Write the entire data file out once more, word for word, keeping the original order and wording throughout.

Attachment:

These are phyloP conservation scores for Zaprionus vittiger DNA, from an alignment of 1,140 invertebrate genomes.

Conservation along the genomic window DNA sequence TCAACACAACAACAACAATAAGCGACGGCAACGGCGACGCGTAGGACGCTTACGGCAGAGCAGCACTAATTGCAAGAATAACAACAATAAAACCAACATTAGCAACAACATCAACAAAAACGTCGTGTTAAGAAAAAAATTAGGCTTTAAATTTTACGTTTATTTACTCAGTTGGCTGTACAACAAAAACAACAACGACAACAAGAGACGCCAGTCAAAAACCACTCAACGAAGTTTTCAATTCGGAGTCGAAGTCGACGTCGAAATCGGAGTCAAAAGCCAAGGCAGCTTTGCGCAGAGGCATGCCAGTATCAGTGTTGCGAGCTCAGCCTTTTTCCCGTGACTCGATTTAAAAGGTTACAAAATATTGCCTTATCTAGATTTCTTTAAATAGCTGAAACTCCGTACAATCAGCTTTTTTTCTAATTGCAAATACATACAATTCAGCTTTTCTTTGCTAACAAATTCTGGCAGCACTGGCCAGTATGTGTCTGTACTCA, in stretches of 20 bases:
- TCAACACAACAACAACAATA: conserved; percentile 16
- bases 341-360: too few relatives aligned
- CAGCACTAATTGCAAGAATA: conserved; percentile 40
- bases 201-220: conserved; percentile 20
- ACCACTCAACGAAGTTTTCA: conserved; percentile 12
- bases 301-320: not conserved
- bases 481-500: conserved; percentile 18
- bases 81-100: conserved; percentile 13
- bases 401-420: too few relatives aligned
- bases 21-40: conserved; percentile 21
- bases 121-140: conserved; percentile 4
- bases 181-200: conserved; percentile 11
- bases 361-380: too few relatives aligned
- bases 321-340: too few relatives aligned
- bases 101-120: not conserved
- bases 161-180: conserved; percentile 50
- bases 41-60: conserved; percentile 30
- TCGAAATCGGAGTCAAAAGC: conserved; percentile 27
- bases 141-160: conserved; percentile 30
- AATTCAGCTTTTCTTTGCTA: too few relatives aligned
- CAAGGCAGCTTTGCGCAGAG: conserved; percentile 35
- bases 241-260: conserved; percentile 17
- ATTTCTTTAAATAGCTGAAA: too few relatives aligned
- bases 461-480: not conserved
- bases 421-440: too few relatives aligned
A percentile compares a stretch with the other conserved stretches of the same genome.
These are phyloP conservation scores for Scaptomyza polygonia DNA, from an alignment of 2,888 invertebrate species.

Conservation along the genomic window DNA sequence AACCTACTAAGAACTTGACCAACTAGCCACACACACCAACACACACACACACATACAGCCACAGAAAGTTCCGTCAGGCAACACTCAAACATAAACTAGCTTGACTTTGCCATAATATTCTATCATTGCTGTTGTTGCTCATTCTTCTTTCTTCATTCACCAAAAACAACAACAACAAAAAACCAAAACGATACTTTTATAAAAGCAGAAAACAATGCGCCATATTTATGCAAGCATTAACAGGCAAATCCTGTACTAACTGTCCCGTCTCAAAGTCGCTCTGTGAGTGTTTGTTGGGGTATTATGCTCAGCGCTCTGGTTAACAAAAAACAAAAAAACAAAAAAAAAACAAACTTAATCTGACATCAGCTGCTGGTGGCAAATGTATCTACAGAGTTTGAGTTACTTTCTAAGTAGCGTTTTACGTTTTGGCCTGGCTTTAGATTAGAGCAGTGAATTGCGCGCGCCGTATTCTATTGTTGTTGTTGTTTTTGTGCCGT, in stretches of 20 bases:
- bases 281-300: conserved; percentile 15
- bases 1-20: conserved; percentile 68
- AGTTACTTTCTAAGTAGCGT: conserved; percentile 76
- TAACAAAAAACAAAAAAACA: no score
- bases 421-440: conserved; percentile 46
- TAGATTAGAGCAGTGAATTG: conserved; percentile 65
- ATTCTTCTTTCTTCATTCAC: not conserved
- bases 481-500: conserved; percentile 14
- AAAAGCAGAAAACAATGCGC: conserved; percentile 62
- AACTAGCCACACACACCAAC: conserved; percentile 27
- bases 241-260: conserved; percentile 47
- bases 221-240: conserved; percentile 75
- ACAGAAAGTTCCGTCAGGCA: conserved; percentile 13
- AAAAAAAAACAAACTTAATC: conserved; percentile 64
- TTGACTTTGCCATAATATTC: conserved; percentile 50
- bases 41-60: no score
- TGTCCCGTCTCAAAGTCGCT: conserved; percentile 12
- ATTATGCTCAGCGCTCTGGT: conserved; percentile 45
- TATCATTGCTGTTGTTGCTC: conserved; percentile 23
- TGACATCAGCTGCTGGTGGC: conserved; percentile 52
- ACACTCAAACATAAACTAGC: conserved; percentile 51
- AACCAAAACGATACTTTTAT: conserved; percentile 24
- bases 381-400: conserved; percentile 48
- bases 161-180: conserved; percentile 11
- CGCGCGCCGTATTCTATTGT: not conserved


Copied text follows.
These are phyloP conservation scores for Zaprionus vittiger DNA, from an alignment of 1,140 invertebrate genomes.

Conservation along the genomic window DNA sequence TCAACACAACAACAACAATAAGCGACGGCAACGGCGACGCGTAGGACGCTTACGGCAGAGCAGCACTAATTGCAAGAATAACAACAATAAAACCAACATTAGCAACAACATCAACAAAAACGTCGTGTTAAGAAAAAAATTAGGCTTTAAATTTTACGTTTATTTACTCAGTTGGCTGTACAACAAAAACAACAACGACAACAAGAGACGCCAGTCAAAAACCACTCAACGAAGTTTTCAATTCGGAGTCGAAGTCGACGTCGAAATCGGAGTCAAAAGCCAAGGCAGCTTTGCGCAGAGGCATGCCAGTATCAGTGTTGCGAGCTCAGCCTTTTTCCCGTGACTCGATTTAAAAGGTTACAAAATATTGCCTTATCTAGATTTCTTTAAATAGCTGAAACTCCGTACAATCAGCTTTTTTTCTAATTGCAAATACATACAATTCAGCTTTTCTTTGCTAACAAATTCTGGCAGCACTGGCCAGTATGTGTCTGTACTCA, in stretches of 20 bases:
- TCAACACAACAACAACAATA: conserved; percentile 16
- bases 341-360: too few relatives aligned
- CAGCACTAATTGCAAGAATA: conserved; percentile 40
- bases 201-220: conserved; percentile 20
- ACCACTCAACGAAGTTTTCA: conserved; percentile 12
- bases 301-320: not conserved
- bases 481-500: conserved; percentile 18
- bases 81-100: conserved; percentile 13
- bases 401-420: too few relatives aligned
- bases 21-40: conserved; percentile 21
- bases 121-140: conserved; percentile 4
- bases 181-200: conserved; percentile 11
- bases 361-380: too few relatives aligned
- bases 321-340: too few relatives aligned
- bases 101-120: not conserved
- bases 161-180: conserved; percentile 50
- bases 41-60: conserved; percentile 30
- TCGAAATCGGAGTCAAAAGC: conserved; percentile 27
- bases 141-160: conserved; percentile 30
- AATTCAGCTTTTCTTTGCTA: too few relatives aligned
- CAAGGCAGCTTTGCGCAGAG: conserved; percentile 35
- bases 241-260: conserved; percentile 17
- ATTTCTTTAAATAGCTGAAA: too few relatives aligned
- bases 461-480: not conserved
- bases 421-440: too few relatives aligned
A percentile compares a stretch with the other conserved stretches of the same genome.
These are phyloP conservation scores for Scaptomyza polygonia DNA, from an alignment of 2,888 invertebrate species.

Conservation along the genomic window DNA sequence AACCTACTAAGAACTTGACCAACTAGCCACACACACCAACACACACACACACATACAGCCACAGAAAGTTCCGTCAGGCAACACTCAAACATAAACTAGCTTGACTTTGCCATAATATTCTATCATTGCTGTTGTTGCTCATTCTTCTTTCTTCATTCACCAAAAACAACAACAACAAAAAACCAAAACGATACTTTTATAAAAGCAGAAAACAATGCGCCATATTTATGCAAGCATTAACAGGCAAATCCTGTACTAACTGTCCCGTCTCAAAGTCGCTCTGTGAGTGTTTGTTGGGGTATTATGCTCAGCGCTCTGGTTAACAAAAAACAAAAAAACAAAAAAAAAACAAACTTAATCTGACATCAGCTGCTGGTGGCAAATGTATCTACAGAGTTTGAGTTACTTTCTAAGTAGCGTTTTACGTTTTGGCCTGGCTTTAGATTAGAGCAGTGAATTGCGCGCGCCGTATTCTATTGTTGTTGTTGTTTTTGTGCCGT, in stretches of 20 bases:
- bases 281-300: conserved; percentile 15
- bases 1-20: conserved; percentile 68
- AGTTACTTTCTAAGTAGCGT: conserved; percentile 76
- TAACAAAAAACAAAAAAACA: no score
- bases 421-440: conserved; percentile 46
- TAGATTAGAGCAGTGAATTG: conserved; percentile 65
- ATTCTTCTTTCTTCATTCAC: not conserved
- bases 481-500: conserved; percentile 14
- AAAAGCAGAAAACAATGCGC: conserved; percentile 62
- AACTAGCCACACACACCAAC: conserved; percentile 27
- bases 241-260: conserved; percentile 47
- bases 221-240: conserved; percentile 75
- ACAGAAAGTTCCGTCAGGCA: conserved; percentile 13
- AAAAAAAAACAAACTTAATC: conserved; percentile 64
- TTGACTTTGCCATAATATTC: conserved; percentile 50
- bases 41-60: no score
- TGTCCCGTCTCAAAGTCGCT: conserved; percentile 12
- ATTATGCTCAGCGCTCTGGT: conserved; percentile 45
- TATCATTGCTGTTGTTGCTC: conserved; percentile 23
- TGACATCAGCTGCTGGTGGC: conserved; percentile 52
- ACACTCAAACATAAACTAGC: conserved; percentile 51
- AACCAAAACGATACTTTTAT: conserved; percentile 24
- bases 381-400: conserved; percentile 48
- bases 161-180: conserved; percentile 11
- CGCGCGCCGTATTCTATTGT: not conserved